Sultan Vahideddin

I remember being told as an undergraduate that the Ottoman state archives contained riches of which Europeanists could only dream—except that Europeanists wouldn’t bother dreaming of them, because they were blithely ignorant of the history of the empire, repeating a few tired clichés of nineteenth-century historiography instead of learning something about the state which perhaps more than any other is responsible for ‘Europe’ actually being a thing.* (This still goes on: ‘Five centuries of Turkish wars against Europe’, yelled the cover story of a French popular history magazine I saw on newsstands in Paris a few years back.)

At that time, and until very recently, the Ottoman archives—inherited by the Turkish Republic that had abolished the Ottoman state—were housed inside the Topkapı palace in Istanbul, where the dynasty resided for much of the empire’s history. The internet provides this touristy picture of it, on the promontory overlooking the Golden Horn (foreground) and the Bosphorus (background):

Topkapı palace

Over the last twenty years or so, a combination of factors (among them the end of the cold war, political liberalization in Turkey, and the increasing ‘critical mass’ of Ottoman studies as a field both outside and to an extent inside Turkey) has meant that the riches of these archives have begun to be exploited. Historians working on parts of the world that were under Ottoman rule for centuries have started using the Ottoman archives to understand that period—heck, it only took about eighty years of crass nationalist historiography to make it seem worthwhile—and, perhaps because they got talking to each other in the reading rooms at the archives, started thinking about the Ottoman experience as a whole rather than as a series of unrelated regional histories. My own attempts to acquire some Turkish in recent years, stalled since I got a proper academic job, were intended to work up from modern Turkish to Ottoman so I could work my way back from 1919—my rough ‘starting point’ as a researcher—into the late Ottoman period, so I could get in on some of this action.

I still hope to get my Turkish up to scratch one day, modern and Ottoman. But I won’t be doing any research trips to the Topkapı palace grounds: as of last month, the Ottoman archives have been moved out to a charmless new facility next to a freeway in Kağıthane a few miles to the north beyond the head of the Golden Horn:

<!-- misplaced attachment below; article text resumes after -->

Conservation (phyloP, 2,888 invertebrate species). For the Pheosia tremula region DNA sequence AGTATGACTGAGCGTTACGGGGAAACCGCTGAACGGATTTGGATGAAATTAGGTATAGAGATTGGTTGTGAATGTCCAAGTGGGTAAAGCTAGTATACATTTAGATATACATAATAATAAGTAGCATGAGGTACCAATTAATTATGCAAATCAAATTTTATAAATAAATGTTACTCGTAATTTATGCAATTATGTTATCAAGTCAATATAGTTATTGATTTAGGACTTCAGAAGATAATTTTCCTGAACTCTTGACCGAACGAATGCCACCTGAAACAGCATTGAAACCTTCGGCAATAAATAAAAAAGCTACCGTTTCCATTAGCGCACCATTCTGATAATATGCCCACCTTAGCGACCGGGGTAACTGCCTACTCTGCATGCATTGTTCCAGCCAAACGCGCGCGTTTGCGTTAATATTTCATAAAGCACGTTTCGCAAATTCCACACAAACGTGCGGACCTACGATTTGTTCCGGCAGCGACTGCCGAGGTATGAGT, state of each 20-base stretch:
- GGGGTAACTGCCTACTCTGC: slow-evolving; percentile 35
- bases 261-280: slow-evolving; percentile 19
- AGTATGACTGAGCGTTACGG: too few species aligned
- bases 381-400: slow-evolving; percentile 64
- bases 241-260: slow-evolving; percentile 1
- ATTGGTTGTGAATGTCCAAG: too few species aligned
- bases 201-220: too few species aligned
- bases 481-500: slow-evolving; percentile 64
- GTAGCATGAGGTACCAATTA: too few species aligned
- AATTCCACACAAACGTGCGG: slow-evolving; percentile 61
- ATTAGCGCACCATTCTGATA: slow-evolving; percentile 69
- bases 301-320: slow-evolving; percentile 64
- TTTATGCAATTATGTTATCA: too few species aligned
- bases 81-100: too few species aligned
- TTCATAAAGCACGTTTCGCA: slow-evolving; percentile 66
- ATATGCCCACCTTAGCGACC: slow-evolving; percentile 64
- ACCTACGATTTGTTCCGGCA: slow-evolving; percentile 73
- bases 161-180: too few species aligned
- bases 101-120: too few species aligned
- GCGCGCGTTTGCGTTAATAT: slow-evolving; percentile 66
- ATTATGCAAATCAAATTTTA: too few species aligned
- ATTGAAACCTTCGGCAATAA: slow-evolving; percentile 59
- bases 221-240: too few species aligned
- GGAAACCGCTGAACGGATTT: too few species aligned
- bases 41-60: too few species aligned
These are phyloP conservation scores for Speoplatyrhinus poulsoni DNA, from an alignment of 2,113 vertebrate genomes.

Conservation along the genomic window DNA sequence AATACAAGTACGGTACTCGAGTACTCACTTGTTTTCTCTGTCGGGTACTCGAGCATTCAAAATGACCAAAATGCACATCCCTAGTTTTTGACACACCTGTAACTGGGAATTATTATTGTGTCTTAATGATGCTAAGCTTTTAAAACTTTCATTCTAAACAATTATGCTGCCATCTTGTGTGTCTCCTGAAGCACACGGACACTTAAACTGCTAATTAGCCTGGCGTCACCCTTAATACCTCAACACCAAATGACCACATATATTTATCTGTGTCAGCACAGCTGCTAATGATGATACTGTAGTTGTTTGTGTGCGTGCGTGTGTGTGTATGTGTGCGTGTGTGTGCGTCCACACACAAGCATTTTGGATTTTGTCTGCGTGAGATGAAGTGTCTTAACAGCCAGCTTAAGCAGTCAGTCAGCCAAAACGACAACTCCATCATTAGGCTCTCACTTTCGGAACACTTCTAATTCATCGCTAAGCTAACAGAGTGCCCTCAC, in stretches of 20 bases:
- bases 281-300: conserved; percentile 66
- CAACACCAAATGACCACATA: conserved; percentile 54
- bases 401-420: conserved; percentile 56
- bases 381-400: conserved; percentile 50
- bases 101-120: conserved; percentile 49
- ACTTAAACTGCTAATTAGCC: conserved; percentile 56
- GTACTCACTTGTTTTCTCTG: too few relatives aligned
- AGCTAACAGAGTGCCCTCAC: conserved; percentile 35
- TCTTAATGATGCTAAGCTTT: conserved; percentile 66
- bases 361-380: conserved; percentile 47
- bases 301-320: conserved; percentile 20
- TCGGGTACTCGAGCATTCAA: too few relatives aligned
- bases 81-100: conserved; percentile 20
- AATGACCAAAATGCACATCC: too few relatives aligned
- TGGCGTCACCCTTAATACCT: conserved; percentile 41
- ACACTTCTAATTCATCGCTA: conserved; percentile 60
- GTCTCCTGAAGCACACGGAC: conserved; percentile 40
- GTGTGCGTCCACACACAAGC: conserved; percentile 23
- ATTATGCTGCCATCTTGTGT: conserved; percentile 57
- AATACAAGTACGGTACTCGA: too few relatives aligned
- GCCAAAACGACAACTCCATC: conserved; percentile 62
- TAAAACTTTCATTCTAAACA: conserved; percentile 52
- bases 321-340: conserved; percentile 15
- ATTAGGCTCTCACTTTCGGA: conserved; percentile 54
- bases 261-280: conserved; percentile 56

İmrahor Caddesi, 34400, Gürsel Mh., Kağıthane, Istanbul, Turkey

Kağıthane, incidentally, means ‘paperhouse’, which I’m sure is pure coincidence. Click on the image for the full google map, and zoom out to see where it is relative to the old city.

Although the new building is certainly bigger and more suitable for the increasingly heavy use the archives are getting, the move hasn’t been terribly well planned: it wasn’t until February that researchers in the archives—and for that matter the staff—were told the old reading room would close in mid-March, and while the new reading room is open, only material that had already been digitized is currently accessible there. It’ll be months before the physical archives are relocated and made available again. And the new reading rooms are hard to get to. This article on Jadaliyya gives a rundown of the pluses and minuses of the new site, along with a nostalgic look back at the old one—as well as links to some useful practical details that researchers have already assembled, including a google map showing where you can find public transport links. But don’t plan your trip anytime soon.

*I would have put in a prudent ‘arguably’ here, but I’ve just been telling my students to state an argument in their exam essays instead of hedging their bets, so.

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Scraps of Paper

Writing a PhD on the French mandate in Syria, I often ran into the problem of missing archives. As German tanks approached Paris in the early summer of 1940, the secretary-general of the foreign ministry Alexis Léger* had his staff burn all current political records: this was a wise move, but it meant that all the documents on the ministry’s negotiations with Syrian nationalists in the 1930s were destroyed. Copies of much of this material might have been kept at the French mission in Damascus, but there it was the approach of a British/Free French invasion force in 1941 that provoked a Vichy official to burn the sensitive political paperwork. When France grudgingly (and hastily) left Syria and Lebanon after the war, meanwhile, shifting thousands of boxes of documents wasn’t the top priority: among the things that appear to have been mislaid in the rush for the exit is the entire documentary record of the Hygiene and Public Assistance Service, a mandatory agency that dealt with everything from planning sanitation in towns and cities to running refugee camps (what I’m working on now) and anti-malaria campaigns. This may be gone forever, or it may turn up one day in a warehouse outside Marseilles or Toulon.